Last session, local option tax bill was rejected by Senate, but passed in House
One of the more divisive tax issues last session had to deal with allowing municipalities the authority to impose local option sales taxes at the municipal level. Two of the five remaining proposals on this topic were considered as carry over bills by Taxation committee and voted on Tuesday, March 3. The final vote is still being compiled. Those two bills are:
LD 609 proposes to increase the lodging tax by 1% and would return incremental revenues generated, minus administrative costs for Maine Revenue Services, to the generating municipality.
As originally drafted, LD 1254 would have allowed a municipality to impose a year-round or seasonal local option sales tax, if approved by municipal referendum, of no more than 1% on prepared food and short-term lodging. A total of 85% of revenue generated would have been distributed back to the generating municipality and 15% would have been distributed to all other municipalities around the state. The money would have to be used for preventing and treating opioid use.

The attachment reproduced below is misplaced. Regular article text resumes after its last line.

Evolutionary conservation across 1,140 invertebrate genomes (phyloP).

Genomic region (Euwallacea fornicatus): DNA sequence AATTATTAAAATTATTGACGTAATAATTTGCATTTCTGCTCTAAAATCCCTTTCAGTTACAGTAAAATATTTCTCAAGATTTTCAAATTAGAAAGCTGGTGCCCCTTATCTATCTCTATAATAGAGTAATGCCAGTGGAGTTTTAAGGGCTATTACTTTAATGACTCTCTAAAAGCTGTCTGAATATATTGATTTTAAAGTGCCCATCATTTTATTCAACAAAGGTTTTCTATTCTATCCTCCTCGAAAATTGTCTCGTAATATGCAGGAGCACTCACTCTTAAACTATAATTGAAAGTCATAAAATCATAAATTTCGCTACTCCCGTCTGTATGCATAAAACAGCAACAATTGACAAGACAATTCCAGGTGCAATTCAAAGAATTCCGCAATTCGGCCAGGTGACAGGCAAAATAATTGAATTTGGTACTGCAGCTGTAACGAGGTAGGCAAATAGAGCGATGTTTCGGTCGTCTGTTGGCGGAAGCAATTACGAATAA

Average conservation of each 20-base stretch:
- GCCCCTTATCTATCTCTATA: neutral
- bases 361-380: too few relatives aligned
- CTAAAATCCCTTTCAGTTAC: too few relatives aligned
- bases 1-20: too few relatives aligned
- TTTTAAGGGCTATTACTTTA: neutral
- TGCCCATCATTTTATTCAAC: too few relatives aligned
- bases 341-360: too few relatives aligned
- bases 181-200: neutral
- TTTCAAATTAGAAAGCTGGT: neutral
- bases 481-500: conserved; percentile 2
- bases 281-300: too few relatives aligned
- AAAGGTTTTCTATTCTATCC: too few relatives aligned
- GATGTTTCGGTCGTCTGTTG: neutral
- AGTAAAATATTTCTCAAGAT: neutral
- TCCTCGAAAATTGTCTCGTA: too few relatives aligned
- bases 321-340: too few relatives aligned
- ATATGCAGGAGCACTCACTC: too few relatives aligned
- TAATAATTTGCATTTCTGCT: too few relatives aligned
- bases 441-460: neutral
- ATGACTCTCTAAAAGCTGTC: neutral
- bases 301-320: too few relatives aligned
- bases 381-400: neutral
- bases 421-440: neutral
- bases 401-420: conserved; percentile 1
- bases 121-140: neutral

That 2019 version was headed towards a 7-6 “ought-not-to-pass” report in committee. However, in a last-ditch effort to make the bill more politically palatable, Rep. Michael Sylvester (D-Portland) came in with an amendment that changed the distribution formula to 75% back to the generating municipality and 25% to the Maine Rural Development Fund. That ended up securing an extra vote on the committee, and ultimately, the bill received a 7-6 “ought-to-pass-as-amended” report.
Last session, LD 1254 made it to the floor for debate and remained a political football between the House and Senate It could not garner the votes in the Senate to pass and it was ultimately recommitted to the Taxation committee in the closing days of the session.
The Maine State Chamber has long-opposed local option sales taxes for a variety of reasons, all of which were outlined in its testimony on these bills, including:
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